The bill proposes for the presentation of an address by Parliament to the President in relation to a proceeding for the removal of a judge
NEW DELHI: A private member bill to regulate the appointment of judges through the National Judicial Commission was introduced in the Rajya Sabha on Friday. CPI(M)'s Bikash Ranjan Bhattacharyya introduced the National Judicial Commission Bill 2022 after the majority of voice votes were in its favour in the Upper House. The AAP opposed the bill.
The CPI(M) lawmaker moved the bill that aims to regulate the procedure to be followed by the National Judicial Commission for recommending people for appointment as the Chief Justice of India and other judges of the Supreme Court, as well as chief justices and other judges of high courts.
The bill, if approved, will also regulate the transfers of judges. It will lay down judicial standards, provide for the accountability of judges and establish a credible and expedient mechanism for investigating into individual complaints for misbehaviour or incapacity of a judge of the apex court or of a high court and regulate the procedure for such an investigation.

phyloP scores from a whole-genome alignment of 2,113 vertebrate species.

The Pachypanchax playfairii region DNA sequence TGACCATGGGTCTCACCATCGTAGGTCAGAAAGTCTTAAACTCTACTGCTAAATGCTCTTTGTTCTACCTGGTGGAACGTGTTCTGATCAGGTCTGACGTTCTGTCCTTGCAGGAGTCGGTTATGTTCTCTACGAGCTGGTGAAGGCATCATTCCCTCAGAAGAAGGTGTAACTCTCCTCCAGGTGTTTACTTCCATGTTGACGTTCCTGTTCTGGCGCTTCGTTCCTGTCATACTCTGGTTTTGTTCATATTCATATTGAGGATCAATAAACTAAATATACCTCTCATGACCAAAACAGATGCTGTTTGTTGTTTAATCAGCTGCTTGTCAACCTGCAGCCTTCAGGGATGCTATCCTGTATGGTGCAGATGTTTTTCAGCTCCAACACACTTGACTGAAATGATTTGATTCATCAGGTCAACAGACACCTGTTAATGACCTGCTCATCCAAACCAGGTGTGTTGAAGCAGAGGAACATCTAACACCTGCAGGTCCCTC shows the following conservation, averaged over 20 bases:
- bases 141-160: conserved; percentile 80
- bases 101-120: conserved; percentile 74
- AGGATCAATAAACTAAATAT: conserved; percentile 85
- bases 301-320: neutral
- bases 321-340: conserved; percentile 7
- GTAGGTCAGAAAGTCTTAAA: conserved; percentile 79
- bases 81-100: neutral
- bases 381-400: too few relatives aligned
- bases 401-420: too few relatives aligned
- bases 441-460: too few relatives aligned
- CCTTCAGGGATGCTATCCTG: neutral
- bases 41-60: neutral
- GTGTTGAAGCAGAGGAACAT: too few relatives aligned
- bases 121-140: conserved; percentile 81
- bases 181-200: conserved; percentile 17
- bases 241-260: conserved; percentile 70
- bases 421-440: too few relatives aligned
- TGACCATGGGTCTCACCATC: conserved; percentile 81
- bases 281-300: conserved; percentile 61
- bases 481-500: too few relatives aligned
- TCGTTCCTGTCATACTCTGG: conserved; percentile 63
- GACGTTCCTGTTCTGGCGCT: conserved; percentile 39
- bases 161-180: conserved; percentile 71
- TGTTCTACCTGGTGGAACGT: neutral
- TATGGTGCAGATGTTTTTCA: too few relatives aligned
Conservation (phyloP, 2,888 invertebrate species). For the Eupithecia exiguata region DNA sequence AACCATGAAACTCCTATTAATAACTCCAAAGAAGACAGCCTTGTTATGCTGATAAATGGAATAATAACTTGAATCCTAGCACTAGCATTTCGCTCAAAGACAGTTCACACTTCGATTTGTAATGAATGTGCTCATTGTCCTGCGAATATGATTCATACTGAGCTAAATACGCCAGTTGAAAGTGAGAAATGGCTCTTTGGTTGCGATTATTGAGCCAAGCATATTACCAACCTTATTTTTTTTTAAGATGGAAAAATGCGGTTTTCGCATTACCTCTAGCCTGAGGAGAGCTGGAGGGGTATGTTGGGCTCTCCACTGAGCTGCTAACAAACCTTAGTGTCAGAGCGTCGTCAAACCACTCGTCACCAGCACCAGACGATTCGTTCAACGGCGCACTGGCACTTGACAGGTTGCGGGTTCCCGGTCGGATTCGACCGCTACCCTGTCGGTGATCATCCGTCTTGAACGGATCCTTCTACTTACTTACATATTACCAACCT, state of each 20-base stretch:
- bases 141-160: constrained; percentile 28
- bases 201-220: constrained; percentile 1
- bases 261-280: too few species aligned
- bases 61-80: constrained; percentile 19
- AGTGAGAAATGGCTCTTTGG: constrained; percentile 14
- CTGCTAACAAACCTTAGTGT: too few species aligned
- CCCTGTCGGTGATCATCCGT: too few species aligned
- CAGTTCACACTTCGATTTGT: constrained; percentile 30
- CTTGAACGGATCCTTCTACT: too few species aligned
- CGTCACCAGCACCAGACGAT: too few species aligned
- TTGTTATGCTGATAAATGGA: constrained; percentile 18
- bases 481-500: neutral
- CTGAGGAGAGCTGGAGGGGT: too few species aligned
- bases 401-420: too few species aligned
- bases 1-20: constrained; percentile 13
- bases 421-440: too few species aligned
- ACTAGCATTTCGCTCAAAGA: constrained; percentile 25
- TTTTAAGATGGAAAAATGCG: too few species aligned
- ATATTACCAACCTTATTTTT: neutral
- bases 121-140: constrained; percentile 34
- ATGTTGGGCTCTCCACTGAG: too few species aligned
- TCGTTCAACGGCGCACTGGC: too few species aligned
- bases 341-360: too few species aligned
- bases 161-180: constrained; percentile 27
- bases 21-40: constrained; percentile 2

The bill also proposes for the presentation of an address by Parliament to the President in relation to a proceeding for the removal of a judge and for matters connected therewith or incidental thereto.
While opposing the bill, AAP MP Raghav Chadha said that the concept of NJAC has come under consideration by the Supreme Court three times -- in 1993, 1998 and 2016. "All three times, while giving importance to the independence of the judiciary, the Supreme Court dismissed the framework of the NJAC. I have stood to oppose the NJAC, which my honourable colleague has introduced," Mr Chadha said.
"We are attempting to do a constitutional impossibility. I think the system of judges' appointments and the collegium system is working very well," said Mr Chadha, adding, "There can be scope for improvement in it, which can be done through conversation with the judiciary. We should not give any handle to the Central government so that they enter into the appointment of judges."